Unique to the Canadian national parks system, Kejimkujik National Park and Historic Site [3005 Kejimkujik Main Parkway, Maitland Bridge, NS B0T 1B0, Canada] is treasured for its environmental and cultural significance. You can find moose, deer, and bear here throughout the old growth forest – but one real exciting creature is the endangered blandings turtle, characterized by its yellow neck. The park is a designated dark sky preserve, perfect for star gazing – consider camping here. The first nations Mi’kmaq inhabited this area and used its waterways to travel between the Bay of Fundy to the Atlantic Coast. They left petroglyphs along their routes and free guided tours are available on this topic. Another interesting and free tour available is the bone broth and birch bark – showing how to survive in the woods where you get to sip on your own bone broth. Begin your experience at the Visitor’s Center where you can grab a map and use the restroom. There are 15 hiking trails in the park, the longest is the 35 mile Liberty Lake Trail. From the visitor center parking lot alone there are three trails.
Out of the back door of the center you can access a 1.4 mile loop begins. Cross the Mersey River over a floating bridge and you are on your way. In the sunshine, strands of aquatic plants glow like fire under the current of the river.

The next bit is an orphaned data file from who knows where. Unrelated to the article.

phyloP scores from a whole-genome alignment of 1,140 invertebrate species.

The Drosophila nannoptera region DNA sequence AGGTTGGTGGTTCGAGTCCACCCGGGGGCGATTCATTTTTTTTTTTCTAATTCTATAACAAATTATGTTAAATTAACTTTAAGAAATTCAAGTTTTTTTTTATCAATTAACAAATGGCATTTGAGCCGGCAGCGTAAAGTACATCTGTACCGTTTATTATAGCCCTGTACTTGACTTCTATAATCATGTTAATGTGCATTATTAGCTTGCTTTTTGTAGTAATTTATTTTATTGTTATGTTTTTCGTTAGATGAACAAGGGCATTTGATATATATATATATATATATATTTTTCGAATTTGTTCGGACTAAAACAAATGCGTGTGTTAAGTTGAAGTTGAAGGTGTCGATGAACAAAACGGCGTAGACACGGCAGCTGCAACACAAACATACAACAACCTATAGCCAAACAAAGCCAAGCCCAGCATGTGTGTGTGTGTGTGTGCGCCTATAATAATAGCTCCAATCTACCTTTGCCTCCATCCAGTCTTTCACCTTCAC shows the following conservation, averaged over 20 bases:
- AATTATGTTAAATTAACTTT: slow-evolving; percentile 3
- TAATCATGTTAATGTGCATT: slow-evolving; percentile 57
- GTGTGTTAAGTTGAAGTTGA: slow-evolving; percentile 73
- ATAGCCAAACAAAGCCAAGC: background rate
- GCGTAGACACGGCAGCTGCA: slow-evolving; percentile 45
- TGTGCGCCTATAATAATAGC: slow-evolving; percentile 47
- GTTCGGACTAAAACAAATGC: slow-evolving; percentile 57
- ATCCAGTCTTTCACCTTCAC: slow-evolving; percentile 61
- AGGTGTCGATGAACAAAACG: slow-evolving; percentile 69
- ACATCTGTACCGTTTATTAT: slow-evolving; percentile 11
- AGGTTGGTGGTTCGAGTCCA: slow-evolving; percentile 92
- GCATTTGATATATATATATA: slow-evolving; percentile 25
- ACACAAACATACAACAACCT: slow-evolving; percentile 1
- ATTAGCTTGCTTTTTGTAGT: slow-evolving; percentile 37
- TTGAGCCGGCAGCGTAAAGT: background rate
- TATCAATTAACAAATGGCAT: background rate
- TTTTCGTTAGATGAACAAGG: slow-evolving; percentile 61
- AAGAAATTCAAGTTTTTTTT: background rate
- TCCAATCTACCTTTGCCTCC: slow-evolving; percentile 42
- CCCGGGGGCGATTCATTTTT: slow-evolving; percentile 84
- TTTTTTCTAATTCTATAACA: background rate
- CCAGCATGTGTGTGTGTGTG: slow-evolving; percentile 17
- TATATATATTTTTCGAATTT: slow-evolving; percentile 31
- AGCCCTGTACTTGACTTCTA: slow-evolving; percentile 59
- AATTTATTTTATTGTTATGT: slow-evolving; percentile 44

Make your way through an old growth forest with some rolling hills. The highlight of this hike is Mills Falls itself, flowing heavy.
From this side of the river you can walk out on the rocks and get a closer look.
I chose this over the Mills Falls Trail proper because both see the waterfall, but this hike is longer and delves into a different habitat.
Departing from the same lot, this trail is not well signed so you have to be looking for it. The short accessible loop under a quarter of a mile long begins in the far corner of the lot behind some picnic tables.
It has display panels about the wildlife native to the area.
Farther down the road this quiet trail has two loops totaling to two miles. In the quiet forest of gnarled beeches gives way to a boardwalk over a wetland.
Take a herd path out to Grafton Lake where it looks like beavers have been busy.
+Whynot Adventure Kayak Rental
Experience the nature and the culture of the park, get out on the water and paddle! There is a rental service within the park with very reasonable rental rates, lines can queue up though so try to get there early.
Paddle through Kejimkujik Lake which is filled with little islands and drumlins, oval hills formed by glaciers.
Water lilies are a pleasantly common sight.
With a keen eye, spy plover on the shoreline.
The water was glassy and the reflection heavenly. If you want to enjoy the water in a different way, there are swimming beaches for the summer season.